Ford has announced that it has developed an intelligent vehicle-to-grid communications and control system for its plug-in hybrid electric vehicles that 'talks' directly with the electric grid.

This new technology allows the vehicle operator to program when to recharge the vehicle, for how long and at what utility rate.

"Electric vehicles are an important element of our strategy for improving fuel economy and reducing CO2 emissions," said Bill Ford, Ford's executive chairman. "This vehicle-to-grid communication technology is an important step in the journey toward the widespread commercialisation of electric vehicles."

All 21 of Ford's fleet of plug-in hybrid Escapes eventually will be equipped with the vehicle-to-grid communications technology. The first of the specially equipped plug-in hybrids has been delivered to American Electric Power of Columbus, Ohio. Ford's other utility partners' vehicles will also be equipped with the communications technology.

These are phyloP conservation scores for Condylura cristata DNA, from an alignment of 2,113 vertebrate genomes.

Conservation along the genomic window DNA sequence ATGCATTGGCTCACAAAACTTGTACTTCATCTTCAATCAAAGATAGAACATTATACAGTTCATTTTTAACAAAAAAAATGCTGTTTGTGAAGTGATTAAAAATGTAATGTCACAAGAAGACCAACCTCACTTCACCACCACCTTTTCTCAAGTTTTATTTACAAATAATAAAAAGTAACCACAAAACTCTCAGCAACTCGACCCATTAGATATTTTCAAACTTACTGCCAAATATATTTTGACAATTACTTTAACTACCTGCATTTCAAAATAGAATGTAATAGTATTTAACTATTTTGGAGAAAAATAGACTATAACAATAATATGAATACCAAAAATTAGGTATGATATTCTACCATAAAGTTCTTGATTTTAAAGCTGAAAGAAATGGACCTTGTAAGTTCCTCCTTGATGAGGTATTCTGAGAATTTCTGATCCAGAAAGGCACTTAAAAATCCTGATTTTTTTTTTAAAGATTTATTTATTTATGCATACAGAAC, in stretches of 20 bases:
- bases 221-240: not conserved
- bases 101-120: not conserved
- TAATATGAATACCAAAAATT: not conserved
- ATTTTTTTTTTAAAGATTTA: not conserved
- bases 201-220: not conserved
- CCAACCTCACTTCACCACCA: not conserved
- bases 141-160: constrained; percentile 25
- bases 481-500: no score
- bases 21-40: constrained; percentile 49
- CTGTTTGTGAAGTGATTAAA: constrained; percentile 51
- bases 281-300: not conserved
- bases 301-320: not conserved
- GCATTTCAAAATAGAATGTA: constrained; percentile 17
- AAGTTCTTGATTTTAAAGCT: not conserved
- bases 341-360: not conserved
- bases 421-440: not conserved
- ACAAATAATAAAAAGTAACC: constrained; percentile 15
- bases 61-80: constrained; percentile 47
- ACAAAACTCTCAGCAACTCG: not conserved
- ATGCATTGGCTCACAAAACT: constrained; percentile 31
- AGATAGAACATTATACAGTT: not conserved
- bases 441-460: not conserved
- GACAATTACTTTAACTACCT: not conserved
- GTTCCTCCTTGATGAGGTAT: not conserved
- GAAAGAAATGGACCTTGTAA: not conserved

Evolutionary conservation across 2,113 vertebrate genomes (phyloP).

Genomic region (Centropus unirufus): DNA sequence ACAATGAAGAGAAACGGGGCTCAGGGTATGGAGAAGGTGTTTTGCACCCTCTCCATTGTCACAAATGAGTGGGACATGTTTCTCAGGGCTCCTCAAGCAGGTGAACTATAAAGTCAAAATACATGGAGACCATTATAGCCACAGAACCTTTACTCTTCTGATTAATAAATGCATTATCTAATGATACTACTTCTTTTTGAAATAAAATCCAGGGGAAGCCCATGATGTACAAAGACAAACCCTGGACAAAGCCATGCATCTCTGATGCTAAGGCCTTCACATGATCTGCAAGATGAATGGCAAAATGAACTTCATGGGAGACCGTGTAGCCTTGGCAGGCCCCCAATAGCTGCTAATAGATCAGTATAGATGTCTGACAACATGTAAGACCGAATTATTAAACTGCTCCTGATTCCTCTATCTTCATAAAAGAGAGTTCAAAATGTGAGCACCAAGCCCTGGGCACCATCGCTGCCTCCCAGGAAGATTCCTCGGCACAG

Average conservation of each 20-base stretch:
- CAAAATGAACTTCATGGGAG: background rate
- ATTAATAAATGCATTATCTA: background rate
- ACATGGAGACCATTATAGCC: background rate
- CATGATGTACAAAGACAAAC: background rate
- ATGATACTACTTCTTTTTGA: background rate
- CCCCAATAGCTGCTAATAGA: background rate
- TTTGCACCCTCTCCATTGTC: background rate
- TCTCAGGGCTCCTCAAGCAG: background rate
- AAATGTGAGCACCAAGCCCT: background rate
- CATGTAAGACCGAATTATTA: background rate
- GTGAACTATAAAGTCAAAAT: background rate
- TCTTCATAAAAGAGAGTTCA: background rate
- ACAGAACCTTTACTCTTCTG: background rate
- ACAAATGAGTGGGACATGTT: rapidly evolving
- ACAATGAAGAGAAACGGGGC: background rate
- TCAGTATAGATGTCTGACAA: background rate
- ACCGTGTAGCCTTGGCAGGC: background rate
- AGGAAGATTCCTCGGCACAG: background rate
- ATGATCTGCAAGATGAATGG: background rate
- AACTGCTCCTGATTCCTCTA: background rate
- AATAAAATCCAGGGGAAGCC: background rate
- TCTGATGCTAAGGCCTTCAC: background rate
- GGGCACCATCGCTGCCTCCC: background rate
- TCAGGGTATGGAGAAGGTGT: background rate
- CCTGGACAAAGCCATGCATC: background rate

When plugged in, the battery systems of these specially equipped plug-in hybrids can communicate directly with the electrical grid via smart meters provided by utility companies through wireless networking. The owner uses the vehicle's touch screen navigation interface and Ford Work Solutions in-dash computer to choose when the vehicle should recharge, for how long and at what utility rate.

For example, a vehicle owner could choose to accept a charge only during off-peak hours between midnight and 6 am when electricity rates are cheaper, or when the grid is using only renewable energy such as wind or solar power.

"We are designing what plug-in hybrids and battery electric vehicles will be capable of in the future," said Greg Frenette, manager of Ford's Battery Electric Vehicle Applications. "Direct communication between vehicles and the grid can only be accomplished through collaboration between automakers and utility companies, which Ford and its partners are demonstrating with this technology."

"Broad commercialisation of electric transportation is not something a car company can achieve on its own," said Nancy Gioia, Ford director, Sustainable Mobility Technologies.

"Developing and producing the vehicles is just one part of the electric transportation equation. We are well on our way to delivering the vehicles, but for widespread adoption the infrastructure to support the technology needs to be in place and we need to ensure that the national electric grid can support increased electric demand."